For the Bears, every day is Boxing Day

  • Believe it or not, this is the Bears' idea of fun in the locker room.
Believe it or not, this is the Bears' idea of fun in the locker room. (Antonio Perez/Chicago…)
December 20, 2012|By Jack M Silverstein | For RedEye

Lots of Bears fans can rattle off Brian Urlacher's career highlights: Rookie of the Year, Defensive Player of the Year, eight-time Pro Bowler, future Hall of Famer. But there is one achievement that won't show up in an on-air caption during an interview:

Most career box-ups.

Wait—what?

"I don't talk about boxing people up," the tight-lipped Urlacher said. "I just do it."

Though Urlacher claims he's "not going to comment on the box game with the media," who better to explain the Box Game than the career leader in box-ups?

"The object is to get a box and put it on someone's head without them knowing," Urlacher told teammate Robbie Gould on the chicagobears.com show "The Final Horn," "until the box is on their head and it's too late."

The basics of the Box Game are as follows:

1. Pull the flaps off the top and bottom of an empty cardboard box so you are holding a hollow box cylinder.

2. Sneak up behind a teammate.

3. Slam the box over his head and shoulders.

The only rule? You can't box a guy when he's naked.

ALLIANCES

Sources told RedEye the Box Game dates to at least 2007.

"It kind of just happened one day," Charles Tillman said. "I can't even remember."

What is certain, however, is the game has evolved into a brutally contested battle with alliances, truces and broken truces.

Basically, the team's two big groups—the defensive line and the linebackers—are locked in a constant struggle for supremacy and loyalty among the other units. Their lockers are in the back of the locker room, and from that position they wield influence over the rest of the participants.

Joining Urlacher and his most-career box-ups is Lance Briggs. From their place along the side wall, Briggs and Urlacher shout across the locker room at young running backs and receivers, warning them that the linebackers can protect them only if they join forces.

So far, the recruitment strategies of Urlacher and Briggs have been successful. "We help out the linebackers a little bit," said Matt Forte, arguably the offense's best boxer. "I think everybody's against the D-line because they're the big guys and they try to bully everybody with the boxes."

"When it comes to the boxing game," Amobi Okoye said, "Lak [Urlacher] is himself, and Lance does pretty good, but the D-line as a group, oh yeah. Everybody wants us."

"I don't have an alliance with them," Urlacher said of his strained relationship with the defensive line. "Those mother[bleepers] don't play fair."

"The wide receivers want to get a piece of us," Okoye said. "The running backs. The DBs. That should tell you—we're the best."

Meanwhile, the other units range from neutral and nervous (secondary), neutral and incredulous (special teams and offensive line), neutral and plotting (quarterbacks) and just plain neutral (tight ends).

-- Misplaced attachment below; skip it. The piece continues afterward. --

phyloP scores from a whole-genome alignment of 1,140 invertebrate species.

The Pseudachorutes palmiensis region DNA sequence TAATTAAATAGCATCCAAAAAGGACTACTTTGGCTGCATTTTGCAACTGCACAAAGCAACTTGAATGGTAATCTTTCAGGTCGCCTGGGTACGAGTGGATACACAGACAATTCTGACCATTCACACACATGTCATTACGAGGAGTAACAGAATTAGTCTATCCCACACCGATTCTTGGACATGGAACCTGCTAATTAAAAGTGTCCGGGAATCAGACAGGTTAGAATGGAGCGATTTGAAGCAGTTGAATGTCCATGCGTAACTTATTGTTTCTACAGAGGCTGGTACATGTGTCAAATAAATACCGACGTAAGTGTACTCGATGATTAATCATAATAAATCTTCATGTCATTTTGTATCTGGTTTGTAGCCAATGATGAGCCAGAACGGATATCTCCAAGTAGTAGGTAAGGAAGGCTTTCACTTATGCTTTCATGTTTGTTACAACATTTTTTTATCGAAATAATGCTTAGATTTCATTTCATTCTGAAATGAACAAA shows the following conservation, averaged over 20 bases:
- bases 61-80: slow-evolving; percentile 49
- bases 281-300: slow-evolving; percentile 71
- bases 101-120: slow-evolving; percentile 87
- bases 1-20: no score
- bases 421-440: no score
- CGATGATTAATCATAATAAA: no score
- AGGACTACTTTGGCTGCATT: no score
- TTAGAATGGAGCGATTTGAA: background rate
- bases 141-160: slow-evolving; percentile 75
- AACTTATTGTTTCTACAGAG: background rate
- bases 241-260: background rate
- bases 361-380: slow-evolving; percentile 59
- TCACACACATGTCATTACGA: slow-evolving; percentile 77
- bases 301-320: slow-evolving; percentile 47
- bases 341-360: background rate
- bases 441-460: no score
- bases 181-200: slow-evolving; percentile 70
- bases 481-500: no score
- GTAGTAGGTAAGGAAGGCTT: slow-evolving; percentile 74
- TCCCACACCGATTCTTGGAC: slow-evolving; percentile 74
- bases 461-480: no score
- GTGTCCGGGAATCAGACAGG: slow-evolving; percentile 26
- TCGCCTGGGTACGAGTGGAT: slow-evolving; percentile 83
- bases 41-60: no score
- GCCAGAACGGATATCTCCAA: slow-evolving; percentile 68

When asked if he plans on remaining neutral, cornerback Tim Jennings cited his concern about the size and strength of both the D-line and linebackers.

"They've got some big old boxers," he said with a nervous laugh. "Those boxers will swallow me."

Meanwhile, Jason Campbell, speaking for the currently neutral quarterbacks, said they won't be Switzerland forever.

"We haven't boxed anyone just yet," he said. "But trust me, we see the linebackers and D-linemen boxing each other all the time, so we're gonna find a day where Jay [Cutler], myself and Josh [McCown], we can sneak in there and box somebody."

HOW TO BOX

As Okoye explained, the key to a successful box-up is "the sneak-up. The attack. The planning. The execution. It's just like playing out there on the field."

For instance, the most public boxing of 2012 came on a Friday while the locker room was open to the media. On Fridays, the room is filled, players packing up their gear for Sunday's game. Standing at his locker and talking with teammates was Cheta Ozougwu.

Ozougwu was none the wiser as Forte sneaked into the locker room clutching a box. He tiptoed behind Ozougwu, lifted the box over head of the 6-foot-2 defensive lineman, and in one swift motion brought the box crashing down over Ozougwu's head and shoulders.

It was a picture-perfect boxing, and the locker room responded with hoots and cheers.

"Keep your head on a swivel," receiver Eric Weems said with a laugh. "Don't turn your back. Once you turn your back you can get got. Anybody."

This goes for the leaders too. Israel Idonije led a sneak attack on Urlacher for the ages.

"And they caught it on film, so that's pretty bad," a giddy Forte said.

"[Urlacher's] gotten a couple D-linemen," Ozougwu said. "So we've had an eye out for Urlacher. Izzy had the good idea to go upstairs with a big box, and as soon as Urlacher came underneath the stairs he dropped it down and bam! We got him."

"Earlier today I was cheap-shotted by a box," a disappointed Urlacher told Gould on "The Final Horn." "I was walking out of the locker room and somebody stood in the platform above me and dropped a box on my head, and they started screaming 'Box him up.' "

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